Of the top five performing markets shown in the graph above, Manama reported the smallest revPAR increase during the first half of 2004 compared to the same period in 2000. However, this was still an impressive 34 percent, taking the city’s revPAR to US$101. Hotel performance has been boosted by the launch of the first Middle East Formula One Grand Prix in April 2004, which attracted high profile publicity. Bahrain also holds its own shopping festival (Bahrain Festival) during the summer months to capture some of the demand generated by Dubai’s shopping festivals.

Manama has followed the lead of its neighbouring markets in the development of man-made islands including Amwaj Islands and the Durrat al-Bahrain project. Bahrain is also focusing heavily on tourism to diversify its economy.

Saudi Arabia fighting visitor fears

The recent attacks and terror threats in Riyadh, Khobar and Yanbu led to travel advisories and cancelled flights. Despite this Jeddah and Riyadh still managed to keep their revPAR declines under ten percent, compared to 2000. Riyadh reported the smallest increase in revPAR of one percent compared to the first six months of 2003. It is promising to see that so far performance has been impacted less than expected.

Saudi Arabia’s market offering differs from other Middle Eastern markets. Its primary focus is on haj (pilgrimage), business and recreational tourists from the Gulf Corporation Council as well as other domestic source markets. In 2003, Saudi Arabia did not benefit as much from increased intra-regional travel as its neighbours. However, new initiatives such as “Umra-plus” (Umra meaning minor pilgrimage) which allows visitors to combine the pilgrimage with their leisure visits to other Saudi destinations, should help benefit towns like Jeddah.

Egyptian markets – getting better, but still some way to go

In 2003, Egypt received six million foreign visitors, an increase of 800,000 compared to 2002. However, to set this in context, for such a large country, this is only one million visitors more than Dubai. In terms of performance, Luxor, Cairo and Hurghada have all improved their revPAR during the first half of 2004 compared to the prior year. However all markets are still performing below the levels achieved in 2000. Luxor has also reported the lowest revPAR of any Middle Eastern market so far in 2004.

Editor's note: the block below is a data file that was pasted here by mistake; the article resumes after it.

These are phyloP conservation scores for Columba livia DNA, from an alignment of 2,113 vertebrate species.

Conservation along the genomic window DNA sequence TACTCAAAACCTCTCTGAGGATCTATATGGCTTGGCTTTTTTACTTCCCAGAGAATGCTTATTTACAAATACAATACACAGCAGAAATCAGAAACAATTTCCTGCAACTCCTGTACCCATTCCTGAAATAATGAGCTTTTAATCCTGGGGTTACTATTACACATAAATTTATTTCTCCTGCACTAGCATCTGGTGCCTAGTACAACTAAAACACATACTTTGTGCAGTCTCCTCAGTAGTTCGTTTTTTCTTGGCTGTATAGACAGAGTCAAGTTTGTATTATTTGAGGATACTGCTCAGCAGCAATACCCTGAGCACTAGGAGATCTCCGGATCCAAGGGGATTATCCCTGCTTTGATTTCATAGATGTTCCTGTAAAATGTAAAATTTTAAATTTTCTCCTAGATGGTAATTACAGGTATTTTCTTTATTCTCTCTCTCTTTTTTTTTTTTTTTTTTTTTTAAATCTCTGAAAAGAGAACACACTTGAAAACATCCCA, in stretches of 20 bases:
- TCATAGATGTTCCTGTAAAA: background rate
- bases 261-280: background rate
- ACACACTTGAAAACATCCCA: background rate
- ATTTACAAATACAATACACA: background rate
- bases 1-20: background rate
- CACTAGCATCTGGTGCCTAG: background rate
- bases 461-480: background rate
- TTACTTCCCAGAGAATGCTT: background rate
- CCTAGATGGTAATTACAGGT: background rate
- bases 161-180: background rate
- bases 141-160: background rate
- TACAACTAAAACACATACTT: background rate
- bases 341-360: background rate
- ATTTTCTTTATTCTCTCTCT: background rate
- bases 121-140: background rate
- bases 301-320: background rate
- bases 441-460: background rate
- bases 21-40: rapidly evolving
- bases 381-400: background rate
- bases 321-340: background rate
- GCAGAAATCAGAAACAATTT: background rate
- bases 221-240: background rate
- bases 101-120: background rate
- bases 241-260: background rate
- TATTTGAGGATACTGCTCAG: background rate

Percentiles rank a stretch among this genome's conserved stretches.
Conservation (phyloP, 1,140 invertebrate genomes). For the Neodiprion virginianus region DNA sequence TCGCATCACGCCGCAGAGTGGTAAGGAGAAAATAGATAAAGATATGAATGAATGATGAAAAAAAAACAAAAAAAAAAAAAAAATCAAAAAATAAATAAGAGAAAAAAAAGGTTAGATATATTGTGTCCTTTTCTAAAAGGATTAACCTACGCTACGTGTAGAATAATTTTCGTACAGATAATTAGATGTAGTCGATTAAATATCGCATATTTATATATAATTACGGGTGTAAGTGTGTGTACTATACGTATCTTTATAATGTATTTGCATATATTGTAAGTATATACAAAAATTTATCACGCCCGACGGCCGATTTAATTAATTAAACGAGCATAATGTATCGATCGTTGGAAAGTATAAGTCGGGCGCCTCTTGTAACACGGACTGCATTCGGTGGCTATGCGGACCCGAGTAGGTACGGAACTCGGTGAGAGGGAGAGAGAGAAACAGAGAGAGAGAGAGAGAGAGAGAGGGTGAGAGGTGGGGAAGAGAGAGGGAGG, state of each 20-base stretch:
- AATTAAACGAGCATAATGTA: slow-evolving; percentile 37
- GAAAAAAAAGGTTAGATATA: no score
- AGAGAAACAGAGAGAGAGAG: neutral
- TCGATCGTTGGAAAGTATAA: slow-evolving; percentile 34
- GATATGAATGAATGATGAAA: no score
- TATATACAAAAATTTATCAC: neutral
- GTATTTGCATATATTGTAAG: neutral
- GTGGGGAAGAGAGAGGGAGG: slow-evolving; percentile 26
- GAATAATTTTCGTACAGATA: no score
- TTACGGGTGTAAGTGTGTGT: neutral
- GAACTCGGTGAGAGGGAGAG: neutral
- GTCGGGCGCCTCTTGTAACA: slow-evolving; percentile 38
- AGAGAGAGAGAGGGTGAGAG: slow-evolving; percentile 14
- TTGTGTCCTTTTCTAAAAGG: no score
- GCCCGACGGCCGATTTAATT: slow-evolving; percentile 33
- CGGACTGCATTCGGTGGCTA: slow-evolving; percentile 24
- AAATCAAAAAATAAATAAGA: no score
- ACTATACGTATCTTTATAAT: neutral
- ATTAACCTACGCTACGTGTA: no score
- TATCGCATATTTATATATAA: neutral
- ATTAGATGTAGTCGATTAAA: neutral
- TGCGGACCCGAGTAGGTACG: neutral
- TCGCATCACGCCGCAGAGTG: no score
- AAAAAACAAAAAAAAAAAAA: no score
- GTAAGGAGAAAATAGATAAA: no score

Half year results for selected Egyptian markets

. RevPAR US$ YTD 2004 % Change
YTD 2003
% Change
YTD 2000
Luxor  20 166 -30
Cairo 29 50 -25
Hurghada 48 91 -5
Source: HotelBenchmark Survey by Deloitte

In terms of development within the region, recent marketing campaigns focusing on key European markets and Gulf countries seem to have helped hotel performance, especially in the Red Sea Riviera. The Egyptian government remains dedicated to tourism development, citing this as the most important sector to the economy. The World Bank also recently approved a loan for airport development in Egypt. Airports in Cairo, Luxor and Sharm El-Sheikh are all expected to expand their existing facilities and develop new terminals. Hopefully these developments should help Egypt to reach their target of attracting 7.5 million tourists to the country by 2007.

Almost everything as expected

During the first six months of 2004 most Middle Eastern markets reported double-digit revPAR growth compared to the same period in 2003. This picture however is not as clear cut when compared to performance in 2000.

Markets along the Gulf are performing well, reflecting increased investment in tourism and supply-led demand. However, a number of markets in Egypt and Saudi Arabia are still reporting revPAR below the levels achieved in 2000. Terrorist threats and attacks have particularly affected hotel performance in Saudi Arabia. Hotel performance in Egypt has trailed behind the Emirate States (Dubai, Qatar, Kuwait and Bahrain) which have benefited from earlier investment in tourism infrastructure. However, with ongoing interest and investment in the region and providing political stability continues, revPAR performance should benefit as a result.

Notes: All analysis in US$

The HotelBenchmark Survey contains the largest independent source of hotel performance data outside of North America and tracks the performance of over 6,000 hotels and 1.2 million rooms every month. 

HotelBenchmark Survey
Konstanze Auernheimer
+44 (0) 20 7007 0967
Also See: Half-year Results for the Middle East and Africa Hotel Markets Indicate Occupancy Levels Dropping by 8%, to just 54% / HotelBenchmark / Aug 2003
Performance of Selected Middle East Markets 2002 / Deloitte & Touche / May 2003
Winners and Losers in the Middle East War for Hotel Profits / Jan 2003
Middle East Region-wide Hotel Occupancy in 1999 Increased by Four Percentage Points to 65% / August 2000